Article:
Printable Vegetarian Diet for Diabetics (PDF)
Diet is one of the most essential tools for managing diabetes, yet it can be challenging to know where to begin.
Each person with diabetes has unique needs, but there are some common health goals for everyone:
- Manage blood glucose levels.
- Manage blood pressure and cholesterol levels.
- Maintain a healthy weight.
If you’re vegetarian or vegan, you may worry that meeting these goals will be more challenging. However, a vegetarian diet plan can be healthy and nutritious.
Some studies have shown that vegetarians have a lower risk of developing type 2 diabetes than people who eat meat.
What is a Vegetarian Diet?
There is no strict definition of a vegetarian diet, but it’s generally considered a diet that does not include meat, poultry, or fish.
Vegetarianism is more than just a diet; it’s a lifestyle. Adherents choose not to eat any animal products, including dairy and eggs.
For people with diabetes, this means carefully managing carbohydrate intake while ensuring they get enough protein and fat in their diet.
The American Diabetes Association recognizes that plant-based diets can be beneficial for some people with diabetes.
However, these diets must be well balanced and can sometimes require careful planning to ensure you still get all the nutrients you need, especially if you’re taking diabetes medications that put you at risk for hypoglycemia (low blood sugar).
Is a Vegetarian Diet Good for Diabetics?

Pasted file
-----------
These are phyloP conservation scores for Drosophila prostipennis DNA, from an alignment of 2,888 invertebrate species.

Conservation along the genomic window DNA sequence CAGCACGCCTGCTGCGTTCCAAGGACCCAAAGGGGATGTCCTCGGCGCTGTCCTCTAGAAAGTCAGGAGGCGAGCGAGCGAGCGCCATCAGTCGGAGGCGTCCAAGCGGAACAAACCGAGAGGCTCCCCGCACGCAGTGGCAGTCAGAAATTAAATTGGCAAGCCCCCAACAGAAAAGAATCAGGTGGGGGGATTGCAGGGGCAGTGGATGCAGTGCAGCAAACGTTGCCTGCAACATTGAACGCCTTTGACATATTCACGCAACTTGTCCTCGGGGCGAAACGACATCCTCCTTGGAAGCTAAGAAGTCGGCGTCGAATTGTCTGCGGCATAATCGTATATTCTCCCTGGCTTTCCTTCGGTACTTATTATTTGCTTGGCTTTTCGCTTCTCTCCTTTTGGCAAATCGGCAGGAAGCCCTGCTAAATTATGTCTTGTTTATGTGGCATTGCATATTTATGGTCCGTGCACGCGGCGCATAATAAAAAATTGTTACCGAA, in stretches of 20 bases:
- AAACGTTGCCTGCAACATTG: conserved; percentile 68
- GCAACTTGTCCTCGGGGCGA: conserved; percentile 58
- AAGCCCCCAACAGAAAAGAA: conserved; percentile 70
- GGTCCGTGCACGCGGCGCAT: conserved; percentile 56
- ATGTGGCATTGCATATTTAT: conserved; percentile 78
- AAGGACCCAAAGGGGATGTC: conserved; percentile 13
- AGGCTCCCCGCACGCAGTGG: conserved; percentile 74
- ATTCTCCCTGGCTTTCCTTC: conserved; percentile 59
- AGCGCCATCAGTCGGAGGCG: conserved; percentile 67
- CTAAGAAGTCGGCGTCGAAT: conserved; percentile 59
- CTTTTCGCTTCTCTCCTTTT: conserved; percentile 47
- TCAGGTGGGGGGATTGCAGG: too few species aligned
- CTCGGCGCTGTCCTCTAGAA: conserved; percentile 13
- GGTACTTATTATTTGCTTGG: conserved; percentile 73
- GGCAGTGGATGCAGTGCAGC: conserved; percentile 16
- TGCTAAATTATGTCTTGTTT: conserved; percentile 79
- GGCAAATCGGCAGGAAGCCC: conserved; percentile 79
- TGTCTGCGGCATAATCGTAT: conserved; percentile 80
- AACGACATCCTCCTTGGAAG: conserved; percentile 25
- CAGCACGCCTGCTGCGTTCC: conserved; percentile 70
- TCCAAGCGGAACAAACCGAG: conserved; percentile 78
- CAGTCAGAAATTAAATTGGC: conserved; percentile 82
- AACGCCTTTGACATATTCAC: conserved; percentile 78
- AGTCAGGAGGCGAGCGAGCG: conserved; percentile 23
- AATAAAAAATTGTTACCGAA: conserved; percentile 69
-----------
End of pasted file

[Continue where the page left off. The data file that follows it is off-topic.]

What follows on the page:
Vegetarian diets are becoming more popular, as people realize the health benefits of eating vegetables and fruits.
The American Diabetes Association (ADA) recommends a vegetarian diet for diabetes because plant-based foods are healthier and more nutritious than other types of food.
It is known that vegetarians have lower rates of obesity and heart disease. In addition, research shows that people who follow a vegetarian diet are less likely to die prematurely from complications related to diabetes.
Adopting a vegetarian diet is also good for your wallet. Plant-based foods cost less than meat, poultry, and fish, so you can cut down on your food bill by choosing vegetables over meats.
In addition, many vegetables are cheap and plentiful. You can get ahead of lettuce or cabbage for less than $1, whereas a steak will cost at least ten times as much.
And you can eat all the lettuce or cabbage you want, but you wouldn’t eat ten steaks in one sitting!
Benefits of the Vegetarian Diet for Diabetics
You’re already familiar with the benefits of a plant-based diet. You’ve heard that you can reduce your risk of heart disease, cancer, and diabetes by eating more fruits and vegetables.
And perhaps you’ve read that vegetarians tend to weigh less than meat-eaters.
But are you aware of the specific benefits of a vegetarian diet for those who have diabetes?
The American Diabetes Association (ADA) acknowledges this diet as a healthy approach to preventing and treating diabetes.
Fruits and vegetables are good fiber, vitamins, minerals, and phytochemicals. They can also help lower blood sugar levels.
Increasing your intake of plant-based foods may even help you lose weight.
With that said, the benefits of a vegetarian diet for diabetics include:
Vegetarians have lower rates of heart disease, the leading cause of death for people with diabetes.
One study found that vegetarians had 32% lower rates of coronary artery disease than those who ate meat.
Another found that plant-based protein was associated with a 40% lower risk of heart disease than animal protein.